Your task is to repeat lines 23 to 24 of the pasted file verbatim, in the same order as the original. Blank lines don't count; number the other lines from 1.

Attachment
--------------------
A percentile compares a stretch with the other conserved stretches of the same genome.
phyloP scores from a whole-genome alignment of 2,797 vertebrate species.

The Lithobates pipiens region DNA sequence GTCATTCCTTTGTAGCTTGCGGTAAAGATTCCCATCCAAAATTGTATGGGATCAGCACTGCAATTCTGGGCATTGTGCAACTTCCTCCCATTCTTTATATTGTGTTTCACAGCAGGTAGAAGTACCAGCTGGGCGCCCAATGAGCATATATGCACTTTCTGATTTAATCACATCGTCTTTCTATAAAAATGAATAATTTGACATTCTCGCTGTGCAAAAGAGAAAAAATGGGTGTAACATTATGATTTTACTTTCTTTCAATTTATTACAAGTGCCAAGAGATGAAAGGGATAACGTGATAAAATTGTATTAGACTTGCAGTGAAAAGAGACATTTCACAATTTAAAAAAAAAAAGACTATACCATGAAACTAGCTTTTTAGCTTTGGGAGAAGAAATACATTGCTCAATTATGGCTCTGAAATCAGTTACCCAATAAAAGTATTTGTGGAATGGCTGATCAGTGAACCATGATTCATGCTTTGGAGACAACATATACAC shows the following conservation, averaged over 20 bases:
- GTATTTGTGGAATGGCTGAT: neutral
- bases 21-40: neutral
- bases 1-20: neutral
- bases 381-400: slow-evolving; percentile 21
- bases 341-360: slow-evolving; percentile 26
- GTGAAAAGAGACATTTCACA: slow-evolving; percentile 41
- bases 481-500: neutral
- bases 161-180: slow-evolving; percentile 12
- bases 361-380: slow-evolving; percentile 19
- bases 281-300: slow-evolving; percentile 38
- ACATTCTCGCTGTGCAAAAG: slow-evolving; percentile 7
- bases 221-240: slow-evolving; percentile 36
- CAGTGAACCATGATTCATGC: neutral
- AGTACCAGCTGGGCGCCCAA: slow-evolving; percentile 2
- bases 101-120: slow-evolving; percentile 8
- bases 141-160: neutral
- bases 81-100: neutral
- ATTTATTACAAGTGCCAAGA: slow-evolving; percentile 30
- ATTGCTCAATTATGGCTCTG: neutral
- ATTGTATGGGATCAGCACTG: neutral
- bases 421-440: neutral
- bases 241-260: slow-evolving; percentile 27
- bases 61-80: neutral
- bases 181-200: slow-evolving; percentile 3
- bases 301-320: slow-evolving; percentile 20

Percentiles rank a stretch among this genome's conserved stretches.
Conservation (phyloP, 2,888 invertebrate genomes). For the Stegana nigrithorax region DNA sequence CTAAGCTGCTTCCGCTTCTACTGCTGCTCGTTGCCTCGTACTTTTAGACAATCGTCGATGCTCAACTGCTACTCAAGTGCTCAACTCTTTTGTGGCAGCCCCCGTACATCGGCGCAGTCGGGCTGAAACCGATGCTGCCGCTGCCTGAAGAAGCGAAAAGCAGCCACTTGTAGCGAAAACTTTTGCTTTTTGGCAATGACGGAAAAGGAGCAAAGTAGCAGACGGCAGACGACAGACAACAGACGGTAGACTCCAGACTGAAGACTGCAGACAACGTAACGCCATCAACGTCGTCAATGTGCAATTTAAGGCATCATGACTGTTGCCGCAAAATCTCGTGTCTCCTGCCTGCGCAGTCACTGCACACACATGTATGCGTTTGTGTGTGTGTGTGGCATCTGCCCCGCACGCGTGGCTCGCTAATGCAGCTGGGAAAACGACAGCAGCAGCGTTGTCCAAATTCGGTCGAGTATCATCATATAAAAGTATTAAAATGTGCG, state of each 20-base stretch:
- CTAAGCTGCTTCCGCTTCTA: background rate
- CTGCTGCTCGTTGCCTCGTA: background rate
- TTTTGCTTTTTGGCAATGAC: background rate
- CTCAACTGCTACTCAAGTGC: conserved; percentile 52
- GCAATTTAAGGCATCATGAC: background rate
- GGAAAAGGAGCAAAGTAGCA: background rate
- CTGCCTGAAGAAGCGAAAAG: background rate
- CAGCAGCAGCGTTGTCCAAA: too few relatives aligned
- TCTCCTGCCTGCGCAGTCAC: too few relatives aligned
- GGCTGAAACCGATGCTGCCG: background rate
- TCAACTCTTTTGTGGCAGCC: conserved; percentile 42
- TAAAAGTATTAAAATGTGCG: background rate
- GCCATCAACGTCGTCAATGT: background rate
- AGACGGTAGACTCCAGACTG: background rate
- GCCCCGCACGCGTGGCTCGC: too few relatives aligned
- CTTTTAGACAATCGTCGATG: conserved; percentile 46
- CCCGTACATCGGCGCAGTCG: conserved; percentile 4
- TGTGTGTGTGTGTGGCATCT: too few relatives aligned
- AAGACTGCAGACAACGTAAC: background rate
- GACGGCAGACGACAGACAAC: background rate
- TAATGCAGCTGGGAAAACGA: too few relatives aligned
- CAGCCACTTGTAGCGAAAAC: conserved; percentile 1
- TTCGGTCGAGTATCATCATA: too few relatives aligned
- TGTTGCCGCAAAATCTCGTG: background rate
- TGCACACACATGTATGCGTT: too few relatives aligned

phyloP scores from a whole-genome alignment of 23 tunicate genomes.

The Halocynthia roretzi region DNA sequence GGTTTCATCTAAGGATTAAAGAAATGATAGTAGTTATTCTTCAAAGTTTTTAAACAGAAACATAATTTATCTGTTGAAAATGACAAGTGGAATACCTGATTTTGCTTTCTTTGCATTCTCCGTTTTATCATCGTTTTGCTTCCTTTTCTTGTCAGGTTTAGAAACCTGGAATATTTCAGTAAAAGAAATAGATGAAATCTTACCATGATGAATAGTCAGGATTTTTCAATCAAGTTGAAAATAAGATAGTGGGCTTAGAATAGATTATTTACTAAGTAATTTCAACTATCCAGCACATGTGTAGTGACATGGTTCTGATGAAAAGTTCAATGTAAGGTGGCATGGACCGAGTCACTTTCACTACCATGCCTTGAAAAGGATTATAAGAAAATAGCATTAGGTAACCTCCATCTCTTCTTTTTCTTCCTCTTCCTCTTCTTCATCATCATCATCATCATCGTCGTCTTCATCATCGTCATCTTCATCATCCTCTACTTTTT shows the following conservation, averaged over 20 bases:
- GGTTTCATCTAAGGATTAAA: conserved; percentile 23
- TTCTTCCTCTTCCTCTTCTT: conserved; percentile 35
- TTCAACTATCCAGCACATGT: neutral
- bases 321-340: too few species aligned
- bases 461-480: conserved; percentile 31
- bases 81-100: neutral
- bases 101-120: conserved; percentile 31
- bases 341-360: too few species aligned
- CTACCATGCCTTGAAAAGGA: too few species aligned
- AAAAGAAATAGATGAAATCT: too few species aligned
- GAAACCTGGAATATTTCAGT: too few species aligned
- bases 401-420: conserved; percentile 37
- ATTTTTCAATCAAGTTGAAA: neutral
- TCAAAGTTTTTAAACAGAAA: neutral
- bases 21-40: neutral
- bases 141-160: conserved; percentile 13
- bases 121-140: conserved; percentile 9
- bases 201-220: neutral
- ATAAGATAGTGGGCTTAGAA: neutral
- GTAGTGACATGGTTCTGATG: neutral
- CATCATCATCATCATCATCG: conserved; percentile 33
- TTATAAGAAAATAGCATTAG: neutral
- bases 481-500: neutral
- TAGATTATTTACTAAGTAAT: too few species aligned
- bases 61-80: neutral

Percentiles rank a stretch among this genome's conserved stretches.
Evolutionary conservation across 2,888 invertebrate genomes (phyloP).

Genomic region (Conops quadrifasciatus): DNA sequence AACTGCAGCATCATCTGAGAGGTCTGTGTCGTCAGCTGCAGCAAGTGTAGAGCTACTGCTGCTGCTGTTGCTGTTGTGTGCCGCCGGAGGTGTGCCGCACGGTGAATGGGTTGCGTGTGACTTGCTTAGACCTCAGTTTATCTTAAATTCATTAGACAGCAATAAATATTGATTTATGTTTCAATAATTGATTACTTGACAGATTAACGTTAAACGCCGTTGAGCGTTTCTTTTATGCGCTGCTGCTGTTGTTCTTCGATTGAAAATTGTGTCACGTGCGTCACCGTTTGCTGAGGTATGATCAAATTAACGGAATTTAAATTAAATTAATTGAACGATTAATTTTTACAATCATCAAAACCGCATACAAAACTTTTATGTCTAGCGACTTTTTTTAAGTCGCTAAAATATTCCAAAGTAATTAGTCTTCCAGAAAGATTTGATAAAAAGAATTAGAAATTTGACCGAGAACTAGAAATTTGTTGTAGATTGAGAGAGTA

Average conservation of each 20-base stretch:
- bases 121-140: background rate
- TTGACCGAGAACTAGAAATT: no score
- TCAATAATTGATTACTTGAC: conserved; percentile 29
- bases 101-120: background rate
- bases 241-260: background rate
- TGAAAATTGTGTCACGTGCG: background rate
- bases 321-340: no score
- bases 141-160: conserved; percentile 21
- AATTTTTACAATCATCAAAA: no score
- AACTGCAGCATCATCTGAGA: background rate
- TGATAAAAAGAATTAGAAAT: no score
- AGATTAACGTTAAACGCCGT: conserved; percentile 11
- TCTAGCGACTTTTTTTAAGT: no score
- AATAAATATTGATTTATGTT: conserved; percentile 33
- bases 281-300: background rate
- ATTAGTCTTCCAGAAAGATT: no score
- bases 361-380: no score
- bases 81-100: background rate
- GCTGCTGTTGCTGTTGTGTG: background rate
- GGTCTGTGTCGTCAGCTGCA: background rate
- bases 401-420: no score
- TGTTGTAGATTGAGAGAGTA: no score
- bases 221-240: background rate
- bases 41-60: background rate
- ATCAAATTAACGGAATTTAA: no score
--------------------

- ATTGTATGGGATCAGCACTG: neutral
- bases 421-440: neutral